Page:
Ed Rosenbaum
Guest
10 years 28 days ago

Fortunately for the trees still in the forest this will again spare them from the paper mills. I have a question: Did anyone not foresee this happening, both as to price and the advertising? Surely the price had to drop. Next day technology dictates it is going to happen. Amazon simply found the way to lower the consumer cost while continuing to drive profits up by selling advertising. Now the consumer has a decision. purchase the advertising model and save $25.00 while being bothered when reading (even if the ads are in an obscure place). Or spend the additional $25.00 and enjoy reading uninterrupted. Ahh, decisions….

Bill Hanifin
Guest
10 years 28 days ago

From my perspective, we all need a bit more margin in the day, i.e. peaceful time when we can think and regroup. Reading can be a “margin” activity and I am not ready to trade a one-time price savings for sharing my margin time with advertisers.

If the ongoing offers are of sufficient value to the sponsors, then why not just give away the Kindle?

As always, one person focus groups often lead to faulty predictions. I am sure that many people will take advantage of a lower priced device and won’t mind the ads. I wonder if this will benefit advertisers as the purchasers may buy the device with full intention to ignore the ads. Self selection at work?

Ryan Mathews
Guest
10 years 28 days ago

Put me in the camp that says $25 isn’t worth the hassle of being subjected to ads. That said, I’d lean to the school that holds this is a razor/razor blade problem redux.

Sony manufacturers have learned to create a value proposition around the device (think iPod) but I’m not so sure Kindle is in the same league.

It also seems to be a slippery–although possibly unavoidable slope. As the line blurs between e-readers and tablets what is the likelihood e-readers will survive?

Ad content won’t be enough to save the Kindle so will Amazon innovate or concede the battle to Apple, et al.? That’s the real question here.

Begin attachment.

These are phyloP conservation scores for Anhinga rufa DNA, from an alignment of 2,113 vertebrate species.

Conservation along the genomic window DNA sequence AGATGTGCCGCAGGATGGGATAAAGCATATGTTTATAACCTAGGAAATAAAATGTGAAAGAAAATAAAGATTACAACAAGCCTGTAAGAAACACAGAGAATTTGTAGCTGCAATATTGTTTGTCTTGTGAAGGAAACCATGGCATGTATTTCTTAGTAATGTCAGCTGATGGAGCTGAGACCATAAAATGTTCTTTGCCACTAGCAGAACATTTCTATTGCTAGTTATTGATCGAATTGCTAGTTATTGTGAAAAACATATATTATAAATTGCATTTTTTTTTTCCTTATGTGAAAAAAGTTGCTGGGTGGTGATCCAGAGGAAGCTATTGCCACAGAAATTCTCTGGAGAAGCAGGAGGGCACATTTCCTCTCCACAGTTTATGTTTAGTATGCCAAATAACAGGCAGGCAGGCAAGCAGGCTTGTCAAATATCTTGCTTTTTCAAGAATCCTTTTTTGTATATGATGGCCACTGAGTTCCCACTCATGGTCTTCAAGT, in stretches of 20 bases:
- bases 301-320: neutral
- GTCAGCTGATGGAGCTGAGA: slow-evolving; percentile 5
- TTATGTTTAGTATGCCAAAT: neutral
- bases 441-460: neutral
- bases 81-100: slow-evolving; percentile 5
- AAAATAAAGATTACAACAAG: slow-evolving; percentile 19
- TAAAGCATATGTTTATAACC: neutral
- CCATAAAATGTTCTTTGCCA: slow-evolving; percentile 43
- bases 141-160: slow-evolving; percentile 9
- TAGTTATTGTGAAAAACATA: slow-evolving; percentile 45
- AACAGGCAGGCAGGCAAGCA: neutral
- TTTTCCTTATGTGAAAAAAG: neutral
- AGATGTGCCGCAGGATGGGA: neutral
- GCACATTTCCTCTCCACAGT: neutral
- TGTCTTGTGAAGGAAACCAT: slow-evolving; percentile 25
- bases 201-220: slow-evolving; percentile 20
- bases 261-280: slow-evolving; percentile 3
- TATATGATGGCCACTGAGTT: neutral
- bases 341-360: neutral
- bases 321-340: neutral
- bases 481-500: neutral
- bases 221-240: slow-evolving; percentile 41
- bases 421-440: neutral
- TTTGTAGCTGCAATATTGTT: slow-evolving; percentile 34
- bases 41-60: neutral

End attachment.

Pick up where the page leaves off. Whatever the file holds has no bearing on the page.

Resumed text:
Discounting the price won’t change the fact that people don’t need all these devices. I marvel when I see fellow travelers juggling an iPod, iPad, Kindle and a laptop. Something has to give.

Larry Negrich
Guest
10 years 28 days ago

$25 for a lifetime of ads and then the consumer is committed to purchasing their content (as it’s Amazon’s reader) for the lifetime of the device. Not what I call incentive.

Mark Burr
Guest
10 years 28 days ago
Imagine a young junior executive walking in to the boardroom on West Grand Boulevard in Detroit around 1967. The room is smokey and filled with some paunchy guys in pin-stripped suits. The jingle playing in the background is “Wouldn’t you really rather drive a Buick…a Buick?….” The young exec says, “Hey, there’s this great new device that will deliver our ad right into the hands of a buyer in seconds!” He goes on to explain they can update it daily, and reach millions at very little cost. Can you imagine the reaction? My vision is a tremendous amount of laughter and some other guys in blue blazers escorting the young exec to the parking lot with a hastily packed box from his desk. The fact is–it’s real. It was unimaginable. The hints to the plan show real value in return for the price savings not only on the device–the savings potential to the consumer through offers on the Kindle is incalculable. Amazon already has dominance in the eBook market. This will further put downward price… Read more »